Introduction to the five colorful towns of Cinque Terre, Italy

Cinque Terre, also known as the Five Lands, is composed of five towns: Monterosso, Vernazza, Corniglia, Manarola, and Riomaggiore. It has become one of the most popular tourist destinations in Italy in recent years.

Coastal Monte Roso

Monteleroso has a traditional Italian market where you can buy specialities from Italian fishing villages, local wines, traditional clothes, and crafts. When visiting Monteleroso, tourists can take a stroll along the beach of Ficina, followed by trying fresh swordfish and other fishing village delicacies at local restaurants. There are also many taverns and bars in town, where visitors can enjoy coffee or wine while admiring the beauty of Monteleroso.


Vernazza is located under layers of grapevine pergolas and lemon groves built on the hillside, and is the most exquisite and bustling town among the five fishing villages. The town's most famous attraction is the 1318-built Saint Margaret's Church, and on the rocks overlooking the sea on the other side of the port is the ruins of an 11th-century castle worth visiting. The town's main street is Via Roma, which leads from the seaside square to the train station. Tourists can leisurely stroll on the stone road of Via Roma, while browsing the craft shops and restaurants on both sides.
Corniglia is one of the five villages, located in the mountains along the coast and is the highest in elevation. This small town is characterized by its colorful four-story buildings contrasting against the gray-black rocks, and its dramatic and charming location. Along the main street, Via Fieschi, there are charming homes and shops on either side, and at the end of the street, the Santa Maria Belvedere viewpoint offers breathtaking views of the Ligurian Sea. In autumn, Corniglia is filled with the aroma of grape harvests from the mountain orchards.
Manarola is one of the five villages of Cinque Terre, located at the end of the Corniglia-Manarola path. This colorful little town is wonderfully built on rocks, with no harbor or beach, only a small landing platform. When the weather is good, many people sunbathe on the platform, which is also a scenic spot. Manarola is the town in Cinque Terre with the most vineyards, and the locally famous sciacchetrà sweet wine is a must-try. In addition, there are many medieval ruins in the town. On Via Discovolo in the north, there is a square called Piazzale Papa Innocenzo IV, whose bell tower was used as a watchtower in the past. Across from it, the Chiesa di San Lorenzo monastery was built in 1338, and has 15th-century multi-screen paintings inside. If you want to enjoy the beautiful scenery of Manarola, you can take the Via Rollandi path, pass through vineyards and wineries, and go straight to the mountaintop. From there, you can overlook the town and the surrounding scenery. Every year from December 8th to early February, 300 lighted groups symbolizing the birth of Jesus are scattered in the terraced fields of Manarola. When night falls, all the patterns will be lit one by one. At this time, the colorful little town is even more vibrant, like a dazzling starry sky. This is the largest nativity scene in the world.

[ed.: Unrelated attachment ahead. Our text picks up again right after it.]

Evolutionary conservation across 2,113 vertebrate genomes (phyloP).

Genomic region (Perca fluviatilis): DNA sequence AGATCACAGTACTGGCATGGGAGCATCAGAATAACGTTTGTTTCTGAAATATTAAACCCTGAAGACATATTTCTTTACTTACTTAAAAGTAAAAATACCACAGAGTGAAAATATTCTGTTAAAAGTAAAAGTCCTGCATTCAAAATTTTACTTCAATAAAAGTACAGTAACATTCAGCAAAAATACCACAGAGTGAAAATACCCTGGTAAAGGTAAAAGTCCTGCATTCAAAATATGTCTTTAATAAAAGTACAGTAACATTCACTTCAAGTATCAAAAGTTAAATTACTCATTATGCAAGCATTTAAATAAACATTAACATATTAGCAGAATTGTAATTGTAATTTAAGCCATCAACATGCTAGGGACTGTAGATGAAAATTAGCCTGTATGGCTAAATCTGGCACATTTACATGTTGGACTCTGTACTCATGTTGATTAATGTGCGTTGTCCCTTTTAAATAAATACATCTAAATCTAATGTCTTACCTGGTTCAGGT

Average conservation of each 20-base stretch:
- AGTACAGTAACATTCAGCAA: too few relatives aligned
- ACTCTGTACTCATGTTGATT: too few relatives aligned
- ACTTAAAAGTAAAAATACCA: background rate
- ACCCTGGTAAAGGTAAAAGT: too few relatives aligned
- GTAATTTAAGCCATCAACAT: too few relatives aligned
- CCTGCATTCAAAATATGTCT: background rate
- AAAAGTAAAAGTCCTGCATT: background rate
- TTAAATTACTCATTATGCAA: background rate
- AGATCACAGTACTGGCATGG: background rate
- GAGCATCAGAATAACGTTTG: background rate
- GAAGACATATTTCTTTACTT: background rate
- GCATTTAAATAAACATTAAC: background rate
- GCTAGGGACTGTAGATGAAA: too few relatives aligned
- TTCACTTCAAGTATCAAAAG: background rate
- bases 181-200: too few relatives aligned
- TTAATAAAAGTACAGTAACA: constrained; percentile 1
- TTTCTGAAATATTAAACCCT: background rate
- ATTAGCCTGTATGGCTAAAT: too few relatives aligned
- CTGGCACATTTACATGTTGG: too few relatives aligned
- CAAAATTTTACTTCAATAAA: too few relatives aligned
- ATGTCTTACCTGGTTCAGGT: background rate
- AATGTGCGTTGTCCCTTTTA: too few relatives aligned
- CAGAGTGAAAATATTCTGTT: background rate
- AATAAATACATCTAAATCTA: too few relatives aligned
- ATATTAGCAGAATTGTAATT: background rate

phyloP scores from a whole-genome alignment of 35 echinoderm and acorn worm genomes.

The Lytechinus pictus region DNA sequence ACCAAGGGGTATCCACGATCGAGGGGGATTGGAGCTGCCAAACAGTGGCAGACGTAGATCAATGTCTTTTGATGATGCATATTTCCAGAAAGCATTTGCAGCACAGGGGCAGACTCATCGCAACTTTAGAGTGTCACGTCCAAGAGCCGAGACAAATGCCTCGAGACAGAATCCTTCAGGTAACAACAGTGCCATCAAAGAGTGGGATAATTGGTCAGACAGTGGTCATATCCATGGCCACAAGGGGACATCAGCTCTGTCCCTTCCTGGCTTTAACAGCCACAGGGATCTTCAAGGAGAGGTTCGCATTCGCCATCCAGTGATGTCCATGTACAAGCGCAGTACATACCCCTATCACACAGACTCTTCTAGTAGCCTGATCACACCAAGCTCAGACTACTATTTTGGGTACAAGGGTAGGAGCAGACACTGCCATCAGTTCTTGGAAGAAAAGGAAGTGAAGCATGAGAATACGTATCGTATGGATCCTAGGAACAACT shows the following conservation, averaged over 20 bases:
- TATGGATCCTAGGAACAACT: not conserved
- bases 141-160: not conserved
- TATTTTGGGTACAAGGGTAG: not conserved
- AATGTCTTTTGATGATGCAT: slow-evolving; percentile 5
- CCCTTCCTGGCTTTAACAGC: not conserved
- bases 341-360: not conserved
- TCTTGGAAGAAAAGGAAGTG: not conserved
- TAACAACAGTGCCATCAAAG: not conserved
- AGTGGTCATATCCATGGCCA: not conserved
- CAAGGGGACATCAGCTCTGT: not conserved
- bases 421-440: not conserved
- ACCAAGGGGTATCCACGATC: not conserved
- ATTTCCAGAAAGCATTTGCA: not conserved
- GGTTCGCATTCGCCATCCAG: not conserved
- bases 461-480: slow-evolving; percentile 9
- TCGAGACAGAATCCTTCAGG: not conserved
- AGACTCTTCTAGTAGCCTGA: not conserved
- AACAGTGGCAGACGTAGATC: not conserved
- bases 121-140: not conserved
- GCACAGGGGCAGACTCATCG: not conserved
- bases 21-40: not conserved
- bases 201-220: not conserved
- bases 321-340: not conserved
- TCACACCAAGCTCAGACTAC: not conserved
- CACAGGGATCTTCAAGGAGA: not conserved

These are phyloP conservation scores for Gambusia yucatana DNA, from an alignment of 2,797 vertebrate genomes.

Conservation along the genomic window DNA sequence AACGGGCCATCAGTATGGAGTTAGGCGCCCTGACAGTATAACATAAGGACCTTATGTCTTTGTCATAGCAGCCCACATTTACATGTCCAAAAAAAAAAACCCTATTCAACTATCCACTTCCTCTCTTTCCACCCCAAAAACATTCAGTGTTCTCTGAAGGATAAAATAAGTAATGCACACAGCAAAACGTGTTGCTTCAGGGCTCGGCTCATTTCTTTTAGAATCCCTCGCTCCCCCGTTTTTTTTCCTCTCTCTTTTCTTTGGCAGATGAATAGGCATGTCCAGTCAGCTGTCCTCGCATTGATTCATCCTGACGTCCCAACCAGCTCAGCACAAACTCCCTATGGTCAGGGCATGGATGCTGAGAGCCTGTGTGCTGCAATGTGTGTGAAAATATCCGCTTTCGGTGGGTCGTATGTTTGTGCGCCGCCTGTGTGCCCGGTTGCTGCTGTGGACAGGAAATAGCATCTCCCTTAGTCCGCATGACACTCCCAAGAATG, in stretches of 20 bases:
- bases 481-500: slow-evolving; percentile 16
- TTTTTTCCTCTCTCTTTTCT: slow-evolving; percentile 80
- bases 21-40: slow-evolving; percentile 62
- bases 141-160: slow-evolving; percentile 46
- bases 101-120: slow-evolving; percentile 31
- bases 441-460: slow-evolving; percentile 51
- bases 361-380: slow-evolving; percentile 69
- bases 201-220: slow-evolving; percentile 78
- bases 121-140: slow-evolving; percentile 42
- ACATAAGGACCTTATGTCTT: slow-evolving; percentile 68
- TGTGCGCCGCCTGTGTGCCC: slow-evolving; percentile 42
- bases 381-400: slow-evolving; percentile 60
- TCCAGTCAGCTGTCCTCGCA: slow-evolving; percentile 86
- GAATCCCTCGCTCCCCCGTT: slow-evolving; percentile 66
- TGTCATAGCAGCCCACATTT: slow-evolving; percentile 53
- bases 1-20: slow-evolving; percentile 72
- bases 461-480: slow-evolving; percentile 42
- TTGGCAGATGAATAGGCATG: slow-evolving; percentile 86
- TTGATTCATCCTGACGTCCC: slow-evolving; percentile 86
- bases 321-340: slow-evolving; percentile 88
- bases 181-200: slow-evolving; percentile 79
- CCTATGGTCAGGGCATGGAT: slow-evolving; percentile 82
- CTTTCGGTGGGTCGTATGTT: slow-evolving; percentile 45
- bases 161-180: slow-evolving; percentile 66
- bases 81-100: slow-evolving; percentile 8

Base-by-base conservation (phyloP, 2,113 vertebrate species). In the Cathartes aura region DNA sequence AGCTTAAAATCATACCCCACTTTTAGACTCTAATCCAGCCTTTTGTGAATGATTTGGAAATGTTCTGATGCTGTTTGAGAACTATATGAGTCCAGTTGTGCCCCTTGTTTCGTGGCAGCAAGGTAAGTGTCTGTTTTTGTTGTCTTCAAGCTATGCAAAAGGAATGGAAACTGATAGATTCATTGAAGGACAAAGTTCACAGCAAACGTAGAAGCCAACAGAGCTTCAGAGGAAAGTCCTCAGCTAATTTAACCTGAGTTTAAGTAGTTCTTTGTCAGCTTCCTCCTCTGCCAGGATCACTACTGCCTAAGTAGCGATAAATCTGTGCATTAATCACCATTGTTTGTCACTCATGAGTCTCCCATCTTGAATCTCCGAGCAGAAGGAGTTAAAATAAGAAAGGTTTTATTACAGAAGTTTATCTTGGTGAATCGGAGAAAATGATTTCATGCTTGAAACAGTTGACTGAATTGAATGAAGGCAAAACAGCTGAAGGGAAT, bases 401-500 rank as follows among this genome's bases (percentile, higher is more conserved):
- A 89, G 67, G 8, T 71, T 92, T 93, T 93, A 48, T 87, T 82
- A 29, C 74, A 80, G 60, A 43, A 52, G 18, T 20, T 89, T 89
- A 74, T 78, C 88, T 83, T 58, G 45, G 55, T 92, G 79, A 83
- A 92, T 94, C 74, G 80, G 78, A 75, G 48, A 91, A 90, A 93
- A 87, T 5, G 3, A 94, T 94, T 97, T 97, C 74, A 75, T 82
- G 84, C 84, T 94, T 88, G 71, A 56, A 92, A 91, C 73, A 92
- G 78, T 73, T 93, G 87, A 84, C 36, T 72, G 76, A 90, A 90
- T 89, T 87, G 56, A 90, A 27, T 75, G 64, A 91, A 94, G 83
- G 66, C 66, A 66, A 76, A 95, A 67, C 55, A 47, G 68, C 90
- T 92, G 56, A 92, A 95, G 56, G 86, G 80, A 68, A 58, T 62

This is one of the towns in Cinque Terre, located at the southernmost end and the largest town. The office of the national park is located in this town. The pedestrian street along the coast is called the "Path of Love", which is about one kilometer long. The paved road is carved out of the cliff, with mountains on one side and the sea on the other. There is also a "modernist" kissing statue on the road, and the railing is covered with love locks. There is a short tunnel halfway, and the walls of the tunnel are filled with romantic or cheesy love words. If you want to reach the town on the mountain side from the train station, you need to pass through an underground passage. The mural on the passage depicts how the ancestors of Cinque Terre built this settlement. Walking out of the tunnel, you can see the steep main street, with various restaurants, shops and souvenir shops on both sides. On the other side of the train station is the small pier of Riomaggiore, often docked with fishing boats and yachts. The tall and short buildings on the cliffs on both sides of the pier are painted in various colors, adding a lovely atmosphere to the pier. If you walk a little further south, you can reach the Fossola small beach, where you can observe plants and seabirds, play and rent canoes and rafts.